is a paleontologist and marine ecologist who has worked on a wide range of problems from trends in global biodiversity through geologic time, to how animal colonies grow and evolve. He is particularly interested in the the ways that a colonial life history influences the ecology and evolution of a large group of "modular" invertebrate animals, Cheilostome Bryozoa. His current research projects include: Biological modularity, bryozoans, and the evolution of polymorphism; Parts and wholes: the biological individual in the 19th century, and; Living fossils and evolutionary stasis within the biological hierarchy.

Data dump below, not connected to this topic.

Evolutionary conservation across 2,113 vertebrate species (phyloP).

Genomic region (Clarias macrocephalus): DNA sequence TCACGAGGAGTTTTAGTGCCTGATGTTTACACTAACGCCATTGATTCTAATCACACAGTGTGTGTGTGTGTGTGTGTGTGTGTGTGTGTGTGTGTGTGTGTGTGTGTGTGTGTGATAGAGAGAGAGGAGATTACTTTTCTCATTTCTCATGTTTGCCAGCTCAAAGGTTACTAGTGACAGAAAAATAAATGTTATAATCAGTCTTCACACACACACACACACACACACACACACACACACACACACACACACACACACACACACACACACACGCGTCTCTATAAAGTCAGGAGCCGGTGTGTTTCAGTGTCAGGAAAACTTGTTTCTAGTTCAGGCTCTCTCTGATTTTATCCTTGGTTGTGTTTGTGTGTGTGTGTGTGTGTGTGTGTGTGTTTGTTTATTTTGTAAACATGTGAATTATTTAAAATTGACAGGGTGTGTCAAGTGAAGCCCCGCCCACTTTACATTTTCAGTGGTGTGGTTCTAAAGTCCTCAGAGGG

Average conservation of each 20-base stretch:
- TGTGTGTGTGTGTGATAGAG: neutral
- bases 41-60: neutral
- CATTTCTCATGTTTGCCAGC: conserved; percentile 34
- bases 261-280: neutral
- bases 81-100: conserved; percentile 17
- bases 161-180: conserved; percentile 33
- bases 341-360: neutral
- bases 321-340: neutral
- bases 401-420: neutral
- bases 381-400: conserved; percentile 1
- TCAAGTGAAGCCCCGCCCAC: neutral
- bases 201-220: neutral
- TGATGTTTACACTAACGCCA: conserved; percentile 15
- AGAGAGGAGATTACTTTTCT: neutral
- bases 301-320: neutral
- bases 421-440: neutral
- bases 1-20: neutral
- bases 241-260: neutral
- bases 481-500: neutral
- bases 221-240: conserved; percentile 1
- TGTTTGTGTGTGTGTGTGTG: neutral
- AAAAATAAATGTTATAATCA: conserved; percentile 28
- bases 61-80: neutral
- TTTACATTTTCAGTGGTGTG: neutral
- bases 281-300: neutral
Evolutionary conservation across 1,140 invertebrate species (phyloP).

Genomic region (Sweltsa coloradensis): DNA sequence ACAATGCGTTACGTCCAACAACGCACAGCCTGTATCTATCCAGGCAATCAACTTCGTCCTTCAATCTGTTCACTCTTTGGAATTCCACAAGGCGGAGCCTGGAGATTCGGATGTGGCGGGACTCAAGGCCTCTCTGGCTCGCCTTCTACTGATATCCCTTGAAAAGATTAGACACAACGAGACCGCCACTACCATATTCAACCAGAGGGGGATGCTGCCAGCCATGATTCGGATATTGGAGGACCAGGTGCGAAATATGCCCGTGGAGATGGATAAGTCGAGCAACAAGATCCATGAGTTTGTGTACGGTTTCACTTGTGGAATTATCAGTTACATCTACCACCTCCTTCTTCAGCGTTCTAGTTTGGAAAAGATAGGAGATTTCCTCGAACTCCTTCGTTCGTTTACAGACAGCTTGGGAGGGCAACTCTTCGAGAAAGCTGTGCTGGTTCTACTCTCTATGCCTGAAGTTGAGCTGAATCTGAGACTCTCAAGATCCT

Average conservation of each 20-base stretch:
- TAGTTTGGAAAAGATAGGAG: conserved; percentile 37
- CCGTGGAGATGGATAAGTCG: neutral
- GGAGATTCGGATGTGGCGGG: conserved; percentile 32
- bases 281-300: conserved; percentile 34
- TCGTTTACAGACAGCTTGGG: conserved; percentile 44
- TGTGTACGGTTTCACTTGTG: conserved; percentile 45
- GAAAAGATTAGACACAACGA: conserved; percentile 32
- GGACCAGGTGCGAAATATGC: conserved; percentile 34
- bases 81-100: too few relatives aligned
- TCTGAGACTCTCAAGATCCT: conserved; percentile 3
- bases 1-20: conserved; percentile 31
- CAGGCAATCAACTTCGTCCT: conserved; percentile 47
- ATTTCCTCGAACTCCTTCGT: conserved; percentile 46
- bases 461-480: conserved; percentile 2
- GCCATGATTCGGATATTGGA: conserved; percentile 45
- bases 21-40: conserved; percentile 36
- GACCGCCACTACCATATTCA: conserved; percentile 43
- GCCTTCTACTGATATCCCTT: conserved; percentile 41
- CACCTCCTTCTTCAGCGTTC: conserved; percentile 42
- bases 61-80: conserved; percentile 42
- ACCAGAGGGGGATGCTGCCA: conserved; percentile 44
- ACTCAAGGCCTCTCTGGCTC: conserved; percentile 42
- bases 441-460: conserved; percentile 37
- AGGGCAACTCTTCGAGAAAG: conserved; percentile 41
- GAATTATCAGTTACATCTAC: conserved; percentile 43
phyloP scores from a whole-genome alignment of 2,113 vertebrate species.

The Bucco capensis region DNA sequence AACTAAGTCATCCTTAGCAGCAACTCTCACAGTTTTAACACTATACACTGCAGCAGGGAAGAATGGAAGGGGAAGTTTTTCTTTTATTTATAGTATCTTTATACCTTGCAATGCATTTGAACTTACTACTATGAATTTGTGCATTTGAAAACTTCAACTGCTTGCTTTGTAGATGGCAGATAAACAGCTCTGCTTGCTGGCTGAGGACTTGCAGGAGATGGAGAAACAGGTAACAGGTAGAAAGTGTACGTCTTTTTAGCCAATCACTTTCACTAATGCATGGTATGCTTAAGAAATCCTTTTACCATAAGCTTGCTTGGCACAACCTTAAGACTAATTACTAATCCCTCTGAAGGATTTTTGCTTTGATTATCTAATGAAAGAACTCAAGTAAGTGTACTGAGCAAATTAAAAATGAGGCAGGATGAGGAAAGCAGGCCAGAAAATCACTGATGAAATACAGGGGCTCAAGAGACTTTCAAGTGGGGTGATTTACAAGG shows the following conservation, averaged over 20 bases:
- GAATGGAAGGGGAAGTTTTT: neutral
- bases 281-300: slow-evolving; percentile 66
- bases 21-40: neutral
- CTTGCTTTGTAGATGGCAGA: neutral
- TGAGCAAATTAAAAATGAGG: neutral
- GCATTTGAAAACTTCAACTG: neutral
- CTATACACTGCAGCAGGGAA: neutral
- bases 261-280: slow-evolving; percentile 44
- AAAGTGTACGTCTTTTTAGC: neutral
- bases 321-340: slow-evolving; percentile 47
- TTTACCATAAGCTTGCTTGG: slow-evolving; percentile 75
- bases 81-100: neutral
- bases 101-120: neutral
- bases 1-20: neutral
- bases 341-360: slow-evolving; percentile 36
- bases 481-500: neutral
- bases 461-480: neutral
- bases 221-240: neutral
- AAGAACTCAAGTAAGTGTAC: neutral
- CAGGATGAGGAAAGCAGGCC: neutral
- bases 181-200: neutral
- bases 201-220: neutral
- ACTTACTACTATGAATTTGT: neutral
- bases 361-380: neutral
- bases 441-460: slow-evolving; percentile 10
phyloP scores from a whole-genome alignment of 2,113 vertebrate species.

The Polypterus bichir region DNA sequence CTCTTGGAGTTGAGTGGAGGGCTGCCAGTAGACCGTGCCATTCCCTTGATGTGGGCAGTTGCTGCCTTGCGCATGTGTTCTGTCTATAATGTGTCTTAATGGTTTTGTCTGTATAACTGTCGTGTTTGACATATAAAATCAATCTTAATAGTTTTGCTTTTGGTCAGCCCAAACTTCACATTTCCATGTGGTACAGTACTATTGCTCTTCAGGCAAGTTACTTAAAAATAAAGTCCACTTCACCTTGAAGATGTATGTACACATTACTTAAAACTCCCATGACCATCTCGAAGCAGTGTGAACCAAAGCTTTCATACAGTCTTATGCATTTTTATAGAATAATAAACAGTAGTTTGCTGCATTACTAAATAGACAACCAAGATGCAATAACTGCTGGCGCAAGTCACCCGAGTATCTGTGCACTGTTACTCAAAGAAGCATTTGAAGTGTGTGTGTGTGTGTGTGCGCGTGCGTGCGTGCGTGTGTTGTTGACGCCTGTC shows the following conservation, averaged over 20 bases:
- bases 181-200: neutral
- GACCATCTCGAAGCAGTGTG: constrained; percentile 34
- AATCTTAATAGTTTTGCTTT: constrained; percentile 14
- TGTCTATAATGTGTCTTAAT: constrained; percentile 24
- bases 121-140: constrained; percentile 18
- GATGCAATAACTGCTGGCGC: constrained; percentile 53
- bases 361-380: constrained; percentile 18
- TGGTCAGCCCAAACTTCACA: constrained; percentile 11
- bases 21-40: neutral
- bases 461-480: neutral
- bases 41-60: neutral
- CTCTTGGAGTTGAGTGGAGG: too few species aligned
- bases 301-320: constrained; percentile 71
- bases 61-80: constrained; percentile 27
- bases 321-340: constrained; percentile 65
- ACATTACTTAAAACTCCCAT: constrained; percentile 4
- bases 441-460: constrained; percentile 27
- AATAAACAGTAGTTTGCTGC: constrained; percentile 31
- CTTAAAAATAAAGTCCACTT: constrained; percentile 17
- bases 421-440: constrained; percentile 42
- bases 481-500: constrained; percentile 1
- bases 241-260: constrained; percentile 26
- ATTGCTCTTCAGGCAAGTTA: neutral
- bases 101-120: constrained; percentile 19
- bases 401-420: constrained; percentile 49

Curator Emeritus Matthew Nitecki
does work emphasizing the study of cyclocrinitids and receptaculitids, problematic fossils that do not fit into any living phylum, and thus represent early evolutionary experiments that prompt reconsideration of the history of life. He also writes on the history and sociology of science (e.g., the underlying structure of scientific attitudes and beliefs), and theories of evolutionary biology.